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从智利骑往阿根廷 From Chile to Argentina by Bike

从智利骑往阿根廷 From Chile to Argentina by 1)Bike


  We flew across the Chilean Altiplano until, like the world had been bleached, there lay ahead of us nothing but white. 2)Flamingos looked on. We passed through the Valley of the Moon as the light faded and the sun went through its 3)valedictions, washing the rocks 4)vermilion then gold then 5)ochre. In the distance, a string of cartoon volcanoes, perfect 6)calderas, and beyond, the High Andes, the brilliant white 7)bonnets fading to grey.

从智利骑往阿根廷 From Chile to Argentina by Bike  We rolled into 8)San Pedro de Atacama, kicking up a trail of dust. It’s the 9)Dodge City of one’s imagination, a 10)Paramount 11)backlot come to life, albeit with internet cafés and 12)poncho shops. Upon entering a door I was surprised to find that there was actually a restaurant beyond, and not just wooden 13)joists holding up the walls. We ordered some food. 14)Tamales and 15)llama steaks and beer that came in litre bottles. I was loving South America. In the middle of the room was an 16)open fire. Above it a large circular hole in the ceiling, through which we gazed at the stars like diamonds. I asked the waiter what happened when it rained. It doesn’t, he said.

  Then we were off to Argentina. Climbing slowly at first, more llamas, then some weird-looking rabbits the size of 17)wallabies, and then some things that looked like 18)alpacas. Still climbing. Then suddenly there was nothing. No scrub, no cactus. Just an endless plain with the High Andes 19)cradling and 20)looming over it, like a 21)proscenium arch. The motorbike’s 22)console flashed alarmingly. Minus two. Minus four. Minus six. That’s the ground temperature. At 80 mph on a motorcycle it’s more like minus 30. I had my heated grips on, but I could have been clutching 23)vials of 24)magma and still I wouldn’t have felt them. Still, it could have been worse. To fight off 25)oedemas and to keep myself from slipping into a 26)hypothermic coma, I repeated my 27)mantra: “This is not a holiday it’s an adventure; this is not a holiday…” The border with Argentina lay somewhere up ahead. I just hoped that they had the blankets ready.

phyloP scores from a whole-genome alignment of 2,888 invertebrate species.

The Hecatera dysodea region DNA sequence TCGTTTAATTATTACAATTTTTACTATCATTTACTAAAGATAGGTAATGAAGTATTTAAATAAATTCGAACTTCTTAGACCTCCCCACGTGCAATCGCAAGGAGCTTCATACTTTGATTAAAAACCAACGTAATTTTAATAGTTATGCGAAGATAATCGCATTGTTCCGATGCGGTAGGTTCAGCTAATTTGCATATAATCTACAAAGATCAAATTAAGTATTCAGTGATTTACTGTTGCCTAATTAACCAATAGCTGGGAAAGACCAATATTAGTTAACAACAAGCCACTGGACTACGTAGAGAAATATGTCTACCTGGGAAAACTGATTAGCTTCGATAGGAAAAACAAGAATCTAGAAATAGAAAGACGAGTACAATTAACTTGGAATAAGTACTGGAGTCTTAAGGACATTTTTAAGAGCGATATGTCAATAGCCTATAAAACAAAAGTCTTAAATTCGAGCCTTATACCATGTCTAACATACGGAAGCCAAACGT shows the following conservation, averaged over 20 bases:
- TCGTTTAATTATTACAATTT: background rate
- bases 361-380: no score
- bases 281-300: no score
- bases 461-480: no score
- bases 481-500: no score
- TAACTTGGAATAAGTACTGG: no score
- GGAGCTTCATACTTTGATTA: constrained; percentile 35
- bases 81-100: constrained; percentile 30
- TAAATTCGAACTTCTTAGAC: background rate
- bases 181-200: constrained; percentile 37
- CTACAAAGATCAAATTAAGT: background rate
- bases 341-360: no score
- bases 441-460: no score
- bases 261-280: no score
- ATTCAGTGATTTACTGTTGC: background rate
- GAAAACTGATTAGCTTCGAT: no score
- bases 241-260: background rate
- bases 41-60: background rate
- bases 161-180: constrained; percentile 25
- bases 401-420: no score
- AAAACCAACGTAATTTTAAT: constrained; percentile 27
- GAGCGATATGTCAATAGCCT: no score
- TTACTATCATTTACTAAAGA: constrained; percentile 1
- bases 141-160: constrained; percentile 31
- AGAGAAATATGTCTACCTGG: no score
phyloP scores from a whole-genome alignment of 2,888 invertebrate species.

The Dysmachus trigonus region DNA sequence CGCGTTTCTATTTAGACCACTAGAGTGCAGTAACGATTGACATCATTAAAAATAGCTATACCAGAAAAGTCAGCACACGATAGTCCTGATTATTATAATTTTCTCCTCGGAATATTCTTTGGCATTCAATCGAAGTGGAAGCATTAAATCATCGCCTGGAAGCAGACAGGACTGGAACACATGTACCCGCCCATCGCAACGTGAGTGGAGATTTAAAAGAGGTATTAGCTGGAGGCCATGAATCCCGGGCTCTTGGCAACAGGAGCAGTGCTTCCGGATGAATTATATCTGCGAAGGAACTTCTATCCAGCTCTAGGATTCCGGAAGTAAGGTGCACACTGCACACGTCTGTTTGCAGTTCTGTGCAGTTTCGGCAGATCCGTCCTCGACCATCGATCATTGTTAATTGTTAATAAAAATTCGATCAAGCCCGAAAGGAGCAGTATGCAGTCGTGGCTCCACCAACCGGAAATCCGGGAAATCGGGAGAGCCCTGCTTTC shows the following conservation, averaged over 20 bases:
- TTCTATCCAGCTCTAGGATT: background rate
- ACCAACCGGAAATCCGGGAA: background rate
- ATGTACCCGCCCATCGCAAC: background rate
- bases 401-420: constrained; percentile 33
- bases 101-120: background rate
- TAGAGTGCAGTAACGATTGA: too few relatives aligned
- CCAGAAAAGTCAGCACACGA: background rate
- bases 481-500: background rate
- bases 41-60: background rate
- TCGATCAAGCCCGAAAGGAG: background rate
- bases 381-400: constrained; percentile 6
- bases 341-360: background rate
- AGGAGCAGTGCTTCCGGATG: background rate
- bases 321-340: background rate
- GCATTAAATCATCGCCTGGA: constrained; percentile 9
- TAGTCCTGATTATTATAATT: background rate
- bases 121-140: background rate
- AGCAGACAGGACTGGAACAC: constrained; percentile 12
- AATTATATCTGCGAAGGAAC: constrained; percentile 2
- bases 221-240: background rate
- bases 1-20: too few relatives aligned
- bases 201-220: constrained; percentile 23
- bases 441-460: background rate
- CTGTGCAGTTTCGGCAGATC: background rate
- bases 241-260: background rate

Shortly, we were plunging down again, every 100-metre drop bringing air more 28)syrupy and rich; every degree of temperature raised bringing back the real prospect that one day I might be able to straighten my fingers again. We pulled over at a café for coffee. Having coffee in Argentina after being in Chile should be the first thing one does. For coffee in Chile means a 29)sachet of Nescafe and 30)tepid water producing a 31)lumpy 32)glop of extraordinary 33)vileness. While in Argentina, it involves a loving process of 34)alchemy with freshly crushed beans and warmed milk and an end product of such 35)ambrosial ecstasy that you instinctively close your eyes as it slides down your throat and sigh loudly.

  We spent the next few days riding through northwest Argentina. First down 36)intestinal 37)tracts of roads—the kind of roads that fill bikers’ winter dreams—that wound their way around bald, crumpled hills that changed colour at every bend—green, pink, yellow, even 38)aquamarine—like your TV being 39)on the blink. Then along 40)arid valleys of sandstone, with fluted 41)columns like giant organ pipes and eroded rocks forming fantastical sculptures.

  We rode along the Valley of the Butterflies, millions of them forming fluttering clouds that we passed through, like riding in a 42)kaleidoscope. Down from the mountains, we hit the plains. Mile after mile of vineyards, then brilliant yellow tobacco crops, their leaves drying on the walls of the 43)pueblos we passed through, each with a 44)whitewashed church and a dusty football pitch, the twin obsessions of Argentina. We rode along highways so straight and so long that a 20-degree bend constituted extreme sport; past the pigs and the horses and the donkeys and the chickens that seemed to wander around the 45)Pampas at will, as if Argentina was one giant 46)free-range farm.

  My last day with the group was spent in 47)Alta Gracia. The day after they would be heading off to Buenos Aires, where they’d started their trip five weeks and 5,000 miles before. That night, as on every night in Argentina, we dined in a fine restaurant. The food was washed down, as ever, with wine that felt so 48)sublime on the tongue it seemed a crime to swallow it.

  The group talked about the trip, recalled the roads and the 49)spills and the 50)near misses and the things they had seen which would stay with them forever. For this had been an adventure, not a holiday; exposed and vulnerable on a bike, a part of the landscape through which you travel, it brings a real feeling of achievement, of movement, of survival. Driving a car is like watching a movie; riding a motorcycle is like being in one.